CHENNAI: Mamallapuram or Mahabalipuram, the port-town of the Pallavas is home to two Vishnu temples. One is the Sthalasayana Perumal temple, which is one of the 108 divya desams, praised in the hymns of Bhudat Azhvar and Thirumangai Azhvar. Close by is the Adivaraha cave-temple, a 7th century shrine dedicated to Varaha, the third incarnation (avatara) of Vishnu.
The Adivaraha temple was created by the Pallava architects by scooping out the rock from the base of a granite hillock. It consists of a hall supported by a front row of four pillars with the squatting lion base characteristic of the Pallava era. The main sanctum enshrines the grand stucco image of Varahasvami lifting Goddess Earth or Bhumadevi. The processional image of this temple is a four-armed Vishnu worshipped as Jnanapiran, with Sridevi and Bhudevi.
This cave-temple has exquisite Pallava sculptures on the walls. One of these is a beautiful panel of Gajalakshmi, seated on a lotus, bathed by elephants. The other sculptures include Durga as Mahishasuramardini, Vishnu, Harihara, Brahma and Gangadhara. Of immense interest are large stone sculptures of two Pallava kings with their queens. Pallava epigraphs record their names as ‘Sri Simhavinna Potradhirajan’ and ‘Sri Mahendra-potradhirajan’ which indicate that they are possibly Narasimhavarman I and Mahendravarman II respectively.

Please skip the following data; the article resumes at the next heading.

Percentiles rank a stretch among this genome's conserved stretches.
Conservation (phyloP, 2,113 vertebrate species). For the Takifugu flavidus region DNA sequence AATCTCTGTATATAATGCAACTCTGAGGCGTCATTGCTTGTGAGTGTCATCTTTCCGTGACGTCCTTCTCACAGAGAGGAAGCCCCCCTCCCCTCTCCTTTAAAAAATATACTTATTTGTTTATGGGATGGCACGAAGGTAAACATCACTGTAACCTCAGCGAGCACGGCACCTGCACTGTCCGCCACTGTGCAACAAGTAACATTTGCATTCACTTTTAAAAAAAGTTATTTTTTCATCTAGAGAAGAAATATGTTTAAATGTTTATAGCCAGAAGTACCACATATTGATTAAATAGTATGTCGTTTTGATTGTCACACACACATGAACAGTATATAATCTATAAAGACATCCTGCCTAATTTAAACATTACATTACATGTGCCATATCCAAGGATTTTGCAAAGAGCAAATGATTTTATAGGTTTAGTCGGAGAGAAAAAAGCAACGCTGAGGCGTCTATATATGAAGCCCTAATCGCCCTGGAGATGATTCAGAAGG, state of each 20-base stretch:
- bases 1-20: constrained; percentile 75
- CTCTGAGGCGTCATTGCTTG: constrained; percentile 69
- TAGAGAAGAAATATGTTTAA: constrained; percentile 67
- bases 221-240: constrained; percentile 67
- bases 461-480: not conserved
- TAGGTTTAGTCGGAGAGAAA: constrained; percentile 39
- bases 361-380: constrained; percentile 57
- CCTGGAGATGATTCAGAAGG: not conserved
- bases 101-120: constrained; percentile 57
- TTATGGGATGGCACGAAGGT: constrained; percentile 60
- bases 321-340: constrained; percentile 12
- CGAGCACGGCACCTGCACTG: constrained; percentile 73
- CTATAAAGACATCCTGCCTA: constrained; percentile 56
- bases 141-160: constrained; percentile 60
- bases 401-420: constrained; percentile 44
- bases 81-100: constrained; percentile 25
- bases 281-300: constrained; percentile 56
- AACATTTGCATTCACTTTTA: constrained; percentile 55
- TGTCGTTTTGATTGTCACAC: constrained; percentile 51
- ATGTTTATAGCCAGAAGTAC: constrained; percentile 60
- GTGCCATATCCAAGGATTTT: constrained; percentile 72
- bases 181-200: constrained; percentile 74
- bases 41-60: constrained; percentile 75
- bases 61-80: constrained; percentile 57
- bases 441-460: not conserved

In front of the main sanctum are two mandapas, one closed and the other open, built at later times, which hide the facade of the cave-temple. A Sanskrit inscription of the 7-8th century gives a list of the ten avataras of Vishnu, mentioning Buddha as one of the incarnations. (The writer is a historian who focuses on temple architecture)